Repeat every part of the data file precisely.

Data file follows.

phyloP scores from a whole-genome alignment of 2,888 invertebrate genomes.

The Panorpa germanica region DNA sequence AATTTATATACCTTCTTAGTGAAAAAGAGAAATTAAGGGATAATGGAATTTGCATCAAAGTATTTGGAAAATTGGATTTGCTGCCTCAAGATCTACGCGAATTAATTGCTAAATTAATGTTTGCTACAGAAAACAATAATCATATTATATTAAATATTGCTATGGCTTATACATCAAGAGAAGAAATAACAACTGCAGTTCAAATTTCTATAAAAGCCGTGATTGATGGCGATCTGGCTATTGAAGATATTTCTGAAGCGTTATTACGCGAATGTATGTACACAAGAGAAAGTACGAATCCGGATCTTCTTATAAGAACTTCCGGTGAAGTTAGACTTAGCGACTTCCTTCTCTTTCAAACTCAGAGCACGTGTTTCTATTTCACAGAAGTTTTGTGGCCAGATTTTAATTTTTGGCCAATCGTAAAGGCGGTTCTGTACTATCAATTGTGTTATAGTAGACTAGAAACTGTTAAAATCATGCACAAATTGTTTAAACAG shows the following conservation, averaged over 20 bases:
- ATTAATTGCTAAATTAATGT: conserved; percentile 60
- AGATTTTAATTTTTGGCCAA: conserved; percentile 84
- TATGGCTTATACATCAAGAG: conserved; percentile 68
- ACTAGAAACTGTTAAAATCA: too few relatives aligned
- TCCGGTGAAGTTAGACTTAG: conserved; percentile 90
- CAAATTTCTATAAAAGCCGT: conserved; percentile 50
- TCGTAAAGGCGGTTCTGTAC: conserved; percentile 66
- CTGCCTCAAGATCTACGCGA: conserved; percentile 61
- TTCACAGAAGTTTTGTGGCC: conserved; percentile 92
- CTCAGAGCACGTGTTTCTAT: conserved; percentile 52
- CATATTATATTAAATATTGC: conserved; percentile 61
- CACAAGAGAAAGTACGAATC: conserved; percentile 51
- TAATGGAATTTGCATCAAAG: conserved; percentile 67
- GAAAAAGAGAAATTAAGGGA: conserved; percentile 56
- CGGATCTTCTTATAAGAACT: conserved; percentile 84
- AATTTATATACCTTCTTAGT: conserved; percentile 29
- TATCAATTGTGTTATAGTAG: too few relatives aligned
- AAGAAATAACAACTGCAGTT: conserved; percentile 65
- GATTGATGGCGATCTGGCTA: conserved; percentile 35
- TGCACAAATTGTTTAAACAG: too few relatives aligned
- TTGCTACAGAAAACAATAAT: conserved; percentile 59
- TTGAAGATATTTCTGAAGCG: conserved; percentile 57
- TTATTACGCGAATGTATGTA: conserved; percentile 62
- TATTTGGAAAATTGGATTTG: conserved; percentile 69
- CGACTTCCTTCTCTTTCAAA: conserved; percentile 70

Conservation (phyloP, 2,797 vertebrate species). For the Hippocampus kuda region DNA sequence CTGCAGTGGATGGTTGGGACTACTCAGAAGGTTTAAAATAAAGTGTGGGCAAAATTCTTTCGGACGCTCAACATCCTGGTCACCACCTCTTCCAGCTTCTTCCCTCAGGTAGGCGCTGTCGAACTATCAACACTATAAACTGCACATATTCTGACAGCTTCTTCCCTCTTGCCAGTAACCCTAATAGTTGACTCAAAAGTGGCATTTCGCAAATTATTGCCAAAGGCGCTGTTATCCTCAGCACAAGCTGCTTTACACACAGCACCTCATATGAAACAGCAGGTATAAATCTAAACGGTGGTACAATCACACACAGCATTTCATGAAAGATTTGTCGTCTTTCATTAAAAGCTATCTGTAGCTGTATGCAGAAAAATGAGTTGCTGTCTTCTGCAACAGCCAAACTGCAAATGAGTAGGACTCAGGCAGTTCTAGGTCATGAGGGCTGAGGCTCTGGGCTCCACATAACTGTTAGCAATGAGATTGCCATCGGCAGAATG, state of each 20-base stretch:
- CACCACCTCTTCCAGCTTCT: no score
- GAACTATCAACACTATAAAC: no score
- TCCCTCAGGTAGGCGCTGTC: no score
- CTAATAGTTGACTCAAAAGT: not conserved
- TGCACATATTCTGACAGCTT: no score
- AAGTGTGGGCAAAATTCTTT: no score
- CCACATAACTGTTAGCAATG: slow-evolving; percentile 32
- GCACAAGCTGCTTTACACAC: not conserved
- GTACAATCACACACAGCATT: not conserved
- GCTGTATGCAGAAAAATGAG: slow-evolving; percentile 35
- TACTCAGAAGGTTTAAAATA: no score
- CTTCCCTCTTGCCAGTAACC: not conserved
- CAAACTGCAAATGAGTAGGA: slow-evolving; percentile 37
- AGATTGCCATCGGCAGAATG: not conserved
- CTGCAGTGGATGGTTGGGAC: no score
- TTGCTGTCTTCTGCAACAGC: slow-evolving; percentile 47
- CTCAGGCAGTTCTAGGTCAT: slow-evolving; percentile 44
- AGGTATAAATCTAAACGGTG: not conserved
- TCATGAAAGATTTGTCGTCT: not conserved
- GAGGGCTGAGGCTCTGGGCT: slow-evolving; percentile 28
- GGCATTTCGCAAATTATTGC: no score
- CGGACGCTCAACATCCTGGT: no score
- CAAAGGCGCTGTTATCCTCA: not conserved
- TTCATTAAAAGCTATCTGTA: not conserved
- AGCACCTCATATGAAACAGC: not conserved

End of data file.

phyloP scores from a whole-genome alignment of 2,888 invertebrate genomes.

The Panorpa germanica region DNA sequence AATTTATATACCTTCTTAGTGAAAAAGAGAAATTAAGGGATAATGGAATTTGCATCAAAGTATTTGGAAAATTGGATTTGCTGCCTCAAGATCTACGCGAATTAATTGCTAAATTAATGTTTGCTACAGAAAACAATAATCATATTATATTAAATATTGCTATGGCTTATACATCAAGAGAAGAAATAACAACTGCAGTTCAAATTTCTATAAAAGCCGTGATTGATGGCGATCTGGCTATTGAAGATATTTCTGAAGCGTTATTACGCGAATGTATGTACACAAGAGAAAGTACGAATCCGGATCTTCTTATAAGAACTTCCGGTGAAGTTAGACTTAGCGACTTCCTTCTCTTTCAAACTCAGAGCACGTGTTTCTATTTCACAGAAGTTTTGTGGCCAGATTTTAATTTTTGGCCAATCGTAAAGGCGGTTCTGTACTATCAATTGTGTTATAGTAGACTAGAAACTGTTAAAATCATGCACAAATTGTTTAAACAG shows the following conservation, averaged over 20 bases:
- ATTAATTGCTAAATTAATGT: conserved; percentile 60
- AGATTTTAATTTTTGGCCAA: conserved; percentile 84
- TATGGCTTATACATCAAGAG: conserved; percentile 68
- ACTAGAAACTGTTAAAATCA: too few relatives aligned
- TCCGGTGAAGTTAGACTTAG: conserved; percentile 90
- CAAATTTCTATAAAAGCCGT: conserved; percentile 50
- TCGTAAAGGCGGTTCTGTAC: conserved; percentile 66
- CTGCCTCAAGATCTACGCGA: conserved; percentile 61
- TTCACAGAAGTTTTGTGGCC: conserved; percentile 92
- CTCAGAGCACGTGTTTCTAT: conserved; percentile 52
- CATATTATATTAAATATTGC: conserved; percentile 61
- CACAAGAGAAAGTACGAATC: conserved; percentile 51
- TAATGGAATTTGCATCAAAG: conserved; percentile 67
- GAAAAAGAGAAATTAAGGGA: conserved; percentile 56
- CGGATCTTCTTATAAGAACT: conserved; percentile 84
- AATTTATATACCTTCTTAGT: conserved; percentile 29
- TATCAATTGTGTTATAGTAG: too few relatives aligned
- AAGAAATAACAACTGCAGTT: conserved; percentile 65
- GATTGATGGCGATCTGGCTA: conserved; percentile 35
- TGCACAAATTGTTTAAACAG: too few relatives aligned
- TTGCTACAGAAAACAATAAT: conserved; percentile 59
- TTGAAGATATTTCTGAAGCG: conserved; percentile 57
- TTATTACGCGAATGTATGTA: conserved; percentile 62
- TATTTGGAAAATTGGATTTG: conserved; percentile 69
- CGACTTCCTTCTCTTTCAAA: conserved; percentile 70

Conservation (phyloP, 2,797 vertebrate species). For the Hippocampus kuda region DNA sequence CTGCAGTGGATGGTTGGGACTACTCAGAAGGTTTAAAATAAAGTGTGGGCAAAATTCTTTCGGACGCTCAACATCCTGGTCACCACCTCTTCCAGCTTCTTCCCTCAGGTAGGCGCTGTCGAACTATCAACACTATAAACTGCACATATTCTGACAGCTTCTTCCCTCTTGCCAGTAACCCTAATAGTTGACTCAAAAGTGGCATTTCGCAAATTATTGCCAAAGGCGCTGTTATCCTCAGCACAAGCTGCTTTACACACAGCACCTCATATGAAACAGCAGGTATAAATCTAAACGGTGGTACAATCACACACAGCATTTCATGAAAGATTTGTCGTCTTTCATTAAAAGCTATCTGTAGCTGTATGCAGAAAAATGAGTTGCTGTCTTCTGCAACAGCCAAACTGCAAATGAGTAGGACTCAGGCAGTTCTAGGTCATGAGGGCTGAGGCTCTGGGCTCCACATAACTGTTAGCAATGAGATTGCCATCGGCAGAATG, state of each 20-base stretch:
- CACCACCTCTTCCAGCTTCT: no score
- GAACTATCAACACTATAAAC: no score
- TCCCTCAGGTAGGCGCTGTC: no score
- CTAATAGTTGACTCAAAAGT: not conserved
- TGCACATATTCTGACAGCTT: no score
- AAGTGTGGGCAAAATTCTTT: no score
- CCACATAACTGTTAGCAATG: slow-evolving; percentile 32
- GCACAAGCTGCTTTACACAC: not conserved
- GTACAATCACACACAGCATT: not conserved
- GCTGTATGCAGAAAAATGAG: slow-evolving; percentile 35
- TACTCAGAAGGTTTAAAATA: no score
- CTTCCCTCTTGCCAGTAACC: not conserved
- CAAACTGCAAATGAGTAGGA: slow-evolving; percentile 37
- AGATTGCCATCGGCAGAATG: not conserved
- CTGCAGTGGATGGTTGGGAC: no score
- TTGCTGTCTTCTGCAACAGC: slow-evolving; percentile 47
- CTCAGGCAGTTCTAGGTCAT: slow-evolving; percentile 44
- AGGTATAAATCTAAACGGTG: not conserved
- TCATGAAAGATTTGTCGTCT: not conserved
- GAGGGCTGAGGCTCTGGGCT: slow-evolving; percentile 28
- GGCATTTCGCAAATTATTGC: no score
- CGGACGCTCAACATCCTGGT: no score
- CAAAGGCGCTGTTATCCTCA: not conserved
- TTCATTAAAAGCTATCTGTA: not conserved
- AGCACCTCATATGAAACAGC: not conserved